'Deadliest Catch’ Star ‘Wild’ Bill Wichrowski Gets Honest About Cancer Battle
Photo by Michael Loccisano/Getty Images

'Deadliest Catch’ Star ‘Wild’ Bill Wichrowski Gets Honest About Cancer Battle

Deadliest Catch star "Wild" Bill Wichrowski is getting real about his recent cancer diagnosis. The captain revealed that doctors diagnosed him with prostate cancer. Wichrowski decided to open up about his cancer diagnosis in the hopes of raising awareness and saving other people's lives.

"If I can help save one or two people on this planet, that's a good thing," said Captain "Wild" Bill Wichrowski on The Deadliest Catch Season 20 preview. The doctor warned about the seriousness of Wichrowski's cancer diagnosis. While prostate cancers can be slow-growing, it appears that Wichrowski has a more aggressive form of cancer. A doctor also warned that Wichrowski needed to get treatment as soon as possible.

He said, "You do have prostate cancer, and it needs to be treated right away." Wichrowski mans The Summer Bay. The captain has been forced to balance his cancer battle with his desire to be at sea. The captain said, "The next 4, 6, 8 months is not going to be pleasant." He also discussed his difficulties related to treatment. He also wrote on social media, "My Cancer numbers are good. No energy from hormones but looks like on the back side of it for now."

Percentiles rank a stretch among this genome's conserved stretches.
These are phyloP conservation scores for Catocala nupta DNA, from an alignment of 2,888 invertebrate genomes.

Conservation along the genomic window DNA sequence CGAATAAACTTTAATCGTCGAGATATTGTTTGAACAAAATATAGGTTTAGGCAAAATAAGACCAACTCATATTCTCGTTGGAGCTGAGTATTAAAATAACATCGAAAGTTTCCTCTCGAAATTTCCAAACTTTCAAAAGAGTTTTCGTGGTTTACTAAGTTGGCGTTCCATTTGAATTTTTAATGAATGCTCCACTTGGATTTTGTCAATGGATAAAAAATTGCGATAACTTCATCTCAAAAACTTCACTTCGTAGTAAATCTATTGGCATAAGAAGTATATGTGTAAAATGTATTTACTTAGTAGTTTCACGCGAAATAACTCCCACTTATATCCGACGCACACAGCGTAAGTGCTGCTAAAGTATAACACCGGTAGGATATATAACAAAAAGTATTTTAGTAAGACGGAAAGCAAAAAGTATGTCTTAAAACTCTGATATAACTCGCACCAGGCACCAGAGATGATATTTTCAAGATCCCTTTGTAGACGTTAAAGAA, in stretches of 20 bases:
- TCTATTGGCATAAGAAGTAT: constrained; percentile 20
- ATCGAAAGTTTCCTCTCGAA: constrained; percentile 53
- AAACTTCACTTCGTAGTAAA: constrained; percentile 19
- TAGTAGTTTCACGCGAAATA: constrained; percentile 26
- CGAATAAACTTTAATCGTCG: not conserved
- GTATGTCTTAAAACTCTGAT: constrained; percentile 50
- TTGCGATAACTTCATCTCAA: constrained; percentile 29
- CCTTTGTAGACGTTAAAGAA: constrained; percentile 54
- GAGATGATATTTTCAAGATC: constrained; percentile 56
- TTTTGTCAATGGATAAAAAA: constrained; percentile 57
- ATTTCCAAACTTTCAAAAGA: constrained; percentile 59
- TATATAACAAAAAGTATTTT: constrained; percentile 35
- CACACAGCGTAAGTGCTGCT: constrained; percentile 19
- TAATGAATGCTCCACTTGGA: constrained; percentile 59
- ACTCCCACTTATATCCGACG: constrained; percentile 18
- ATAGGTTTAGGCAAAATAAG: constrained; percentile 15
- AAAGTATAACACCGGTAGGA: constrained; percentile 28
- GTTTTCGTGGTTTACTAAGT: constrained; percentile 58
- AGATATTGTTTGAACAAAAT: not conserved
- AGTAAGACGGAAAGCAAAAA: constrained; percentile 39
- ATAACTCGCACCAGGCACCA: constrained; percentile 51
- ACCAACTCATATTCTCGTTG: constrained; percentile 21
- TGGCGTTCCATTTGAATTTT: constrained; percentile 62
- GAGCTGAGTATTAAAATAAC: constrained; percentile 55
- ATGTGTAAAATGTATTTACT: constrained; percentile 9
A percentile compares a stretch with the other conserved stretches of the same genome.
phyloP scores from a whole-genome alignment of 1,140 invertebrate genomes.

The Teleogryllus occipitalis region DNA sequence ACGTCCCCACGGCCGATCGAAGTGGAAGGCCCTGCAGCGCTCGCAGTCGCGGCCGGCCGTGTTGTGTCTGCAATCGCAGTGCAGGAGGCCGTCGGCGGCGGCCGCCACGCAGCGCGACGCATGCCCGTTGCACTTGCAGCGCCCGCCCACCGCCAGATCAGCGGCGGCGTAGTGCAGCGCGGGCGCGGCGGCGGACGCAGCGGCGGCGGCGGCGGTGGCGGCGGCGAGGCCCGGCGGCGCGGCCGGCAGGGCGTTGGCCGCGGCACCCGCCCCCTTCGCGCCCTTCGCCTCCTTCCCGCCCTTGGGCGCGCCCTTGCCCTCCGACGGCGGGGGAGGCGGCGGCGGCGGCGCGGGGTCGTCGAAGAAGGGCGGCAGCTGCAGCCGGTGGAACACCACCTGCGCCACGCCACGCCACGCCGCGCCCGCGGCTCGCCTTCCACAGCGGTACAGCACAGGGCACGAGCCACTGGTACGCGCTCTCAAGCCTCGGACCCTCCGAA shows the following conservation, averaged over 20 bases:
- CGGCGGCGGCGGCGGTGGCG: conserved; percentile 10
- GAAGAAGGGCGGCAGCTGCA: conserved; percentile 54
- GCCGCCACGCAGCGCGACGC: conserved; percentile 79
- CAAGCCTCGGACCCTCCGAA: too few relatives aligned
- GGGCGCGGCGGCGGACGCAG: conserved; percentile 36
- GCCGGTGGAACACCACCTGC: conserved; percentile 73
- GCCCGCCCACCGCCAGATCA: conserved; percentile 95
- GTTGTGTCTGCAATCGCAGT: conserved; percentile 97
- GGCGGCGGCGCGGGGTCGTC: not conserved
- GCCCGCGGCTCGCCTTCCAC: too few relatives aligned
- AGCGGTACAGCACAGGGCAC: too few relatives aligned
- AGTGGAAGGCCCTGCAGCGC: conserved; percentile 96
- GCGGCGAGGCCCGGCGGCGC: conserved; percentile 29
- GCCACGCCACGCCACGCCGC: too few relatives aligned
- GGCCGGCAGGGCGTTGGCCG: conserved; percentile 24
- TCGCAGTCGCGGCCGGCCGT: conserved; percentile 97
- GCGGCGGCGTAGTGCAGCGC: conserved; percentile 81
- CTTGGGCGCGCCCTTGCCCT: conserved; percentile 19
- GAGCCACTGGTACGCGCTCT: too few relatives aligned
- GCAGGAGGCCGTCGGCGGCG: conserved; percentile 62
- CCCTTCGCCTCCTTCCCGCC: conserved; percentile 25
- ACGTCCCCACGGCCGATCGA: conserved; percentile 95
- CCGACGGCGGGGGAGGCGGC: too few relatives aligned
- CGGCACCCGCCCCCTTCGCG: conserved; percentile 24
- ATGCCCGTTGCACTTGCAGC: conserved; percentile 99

'Deadliest Catch' Captain Opens Up

The Deadliest Catch captain said he refuses to let cancer stop him from living his life. "When I heard it," Wichrowski says of the diagnosis, "one of the things I thought was, 'You know what? I'm not going to stop [fishing]. I'm going to keep going until I actually can't.' How many people get diagnosed with this and they just shut down and crawl into a shell? And it just makes it worse."

The captain will also continue to run The Summer Bay. He will be out there with the rest of them on the Bering Sea.

"I'll be honest. It's kind of weird to put [the diagnosis] out there to the public. I'll explain to people what happens as it goes...I'm willing to put it out there to let people see the journey in hopes of convincing some people to get tested," he also said. "When you tell them you want to go to the Bering Sea when you've started treatment, they look at you like you've lost your mind. I don't know how I'm going to feel. But, I'm here."